other than static constraint violation avoid-
ance, it is registered as COLREGS violation,
b) any manoeuvre to port board of reason other
than static constraint violation avoidance is
registered as COLREGS violation.
Point b) means that occasionally the correct ma-
noeuvres introduced by crossing or mutation and
avoiding static constraint violation will be penal-
ized unjustly. However, it is not a problem, as
long as penalties for static constraint violations
will be larger and trajectories avoiding them will
still be selected for next generations. After all, we
are interested in the final sets of trajectories
themselves much more than in their slightly im-
precise fitness function values.
4 FORMULATING FITNESS FUNCTION
In the evolutionary method all individuals (sets of
trajectories) are evaluated by the specially designed
fitness function, which should reflect optimisation
criteria and constraints (Michalewicz et al. 2004). In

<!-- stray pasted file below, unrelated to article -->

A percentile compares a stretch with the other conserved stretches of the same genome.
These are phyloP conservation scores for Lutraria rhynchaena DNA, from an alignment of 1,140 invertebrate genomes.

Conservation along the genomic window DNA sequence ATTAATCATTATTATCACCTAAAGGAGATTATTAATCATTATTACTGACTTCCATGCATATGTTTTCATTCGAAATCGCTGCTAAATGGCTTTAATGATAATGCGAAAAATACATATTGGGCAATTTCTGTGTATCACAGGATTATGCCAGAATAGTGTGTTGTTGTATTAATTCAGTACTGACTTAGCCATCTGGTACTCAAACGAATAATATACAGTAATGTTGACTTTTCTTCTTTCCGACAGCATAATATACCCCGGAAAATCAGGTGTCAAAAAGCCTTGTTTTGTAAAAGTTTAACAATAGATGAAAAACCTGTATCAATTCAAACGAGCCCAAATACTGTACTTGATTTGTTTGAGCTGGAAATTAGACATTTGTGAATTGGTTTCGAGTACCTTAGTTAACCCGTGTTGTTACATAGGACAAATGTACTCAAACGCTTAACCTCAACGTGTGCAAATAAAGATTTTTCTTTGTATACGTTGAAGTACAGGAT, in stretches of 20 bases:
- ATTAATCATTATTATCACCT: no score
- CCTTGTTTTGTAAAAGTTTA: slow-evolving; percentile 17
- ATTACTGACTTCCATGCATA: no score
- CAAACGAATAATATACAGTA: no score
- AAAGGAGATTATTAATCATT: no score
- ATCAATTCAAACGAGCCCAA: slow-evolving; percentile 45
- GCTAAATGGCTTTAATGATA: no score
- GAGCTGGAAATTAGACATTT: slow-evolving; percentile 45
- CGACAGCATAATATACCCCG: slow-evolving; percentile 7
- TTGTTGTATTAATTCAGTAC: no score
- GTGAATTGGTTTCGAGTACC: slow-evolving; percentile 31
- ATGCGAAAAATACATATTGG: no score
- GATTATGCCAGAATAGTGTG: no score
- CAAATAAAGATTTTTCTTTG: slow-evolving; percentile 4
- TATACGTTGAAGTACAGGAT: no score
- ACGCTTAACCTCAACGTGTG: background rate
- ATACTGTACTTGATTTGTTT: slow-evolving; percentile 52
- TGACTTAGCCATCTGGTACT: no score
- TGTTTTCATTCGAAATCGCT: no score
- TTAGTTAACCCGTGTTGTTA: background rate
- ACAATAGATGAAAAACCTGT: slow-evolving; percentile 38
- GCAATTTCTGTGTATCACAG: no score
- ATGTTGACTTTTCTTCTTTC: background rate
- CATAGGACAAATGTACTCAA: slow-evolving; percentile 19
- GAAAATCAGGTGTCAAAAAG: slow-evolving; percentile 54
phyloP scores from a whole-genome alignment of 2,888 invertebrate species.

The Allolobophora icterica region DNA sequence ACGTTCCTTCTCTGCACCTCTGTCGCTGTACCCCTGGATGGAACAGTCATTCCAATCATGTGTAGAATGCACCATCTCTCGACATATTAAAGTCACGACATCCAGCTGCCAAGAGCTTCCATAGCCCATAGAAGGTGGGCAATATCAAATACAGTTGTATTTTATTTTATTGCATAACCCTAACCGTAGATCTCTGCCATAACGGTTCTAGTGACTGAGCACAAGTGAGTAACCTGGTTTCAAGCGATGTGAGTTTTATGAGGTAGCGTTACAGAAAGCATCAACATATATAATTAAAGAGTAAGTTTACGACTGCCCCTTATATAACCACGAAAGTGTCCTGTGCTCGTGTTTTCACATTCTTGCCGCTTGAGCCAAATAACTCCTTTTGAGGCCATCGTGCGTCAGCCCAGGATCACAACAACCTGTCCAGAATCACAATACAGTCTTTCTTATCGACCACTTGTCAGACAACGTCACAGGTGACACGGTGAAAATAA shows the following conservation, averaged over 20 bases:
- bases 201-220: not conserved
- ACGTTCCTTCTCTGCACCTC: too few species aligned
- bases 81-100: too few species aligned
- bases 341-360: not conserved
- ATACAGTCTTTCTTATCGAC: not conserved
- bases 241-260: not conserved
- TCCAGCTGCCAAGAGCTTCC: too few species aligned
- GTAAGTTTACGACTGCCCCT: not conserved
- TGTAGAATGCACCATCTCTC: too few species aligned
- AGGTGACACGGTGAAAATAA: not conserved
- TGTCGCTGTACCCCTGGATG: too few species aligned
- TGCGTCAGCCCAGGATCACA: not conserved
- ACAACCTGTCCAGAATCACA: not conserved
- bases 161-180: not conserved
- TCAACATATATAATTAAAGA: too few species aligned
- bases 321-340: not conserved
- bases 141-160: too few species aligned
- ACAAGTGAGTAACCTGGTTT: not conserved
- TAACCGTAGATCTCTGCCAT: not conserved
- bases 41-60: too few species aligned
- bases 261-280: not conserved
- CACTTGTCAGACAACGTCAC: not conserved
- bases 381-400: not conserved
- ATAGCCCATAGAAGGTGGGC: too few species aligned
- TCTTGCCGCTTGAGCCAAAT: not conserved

this section it is shown, how, on the basis of previ-
ous sections, this fitness function is formulated.
4.1 Basic criterion – minimizing way loss
The basic criterion is the economic one minimiz-
ing way losses of trajectories in a set. For each of the
trajectories, a trajectory_economy_factor is comput-
ed according to the formula (1).
,
_
__
__
=
i
ii
i
lengthtrajectory
losswaylengthtrajectory
factoreconomytrajectory
(1)
where:
i – the index of the current ship [/],
trajectory_length
i
the total length of the i-th
ship’s trajectory [nautical miles],
way_loss
i
the total way loss of the i-th ship’s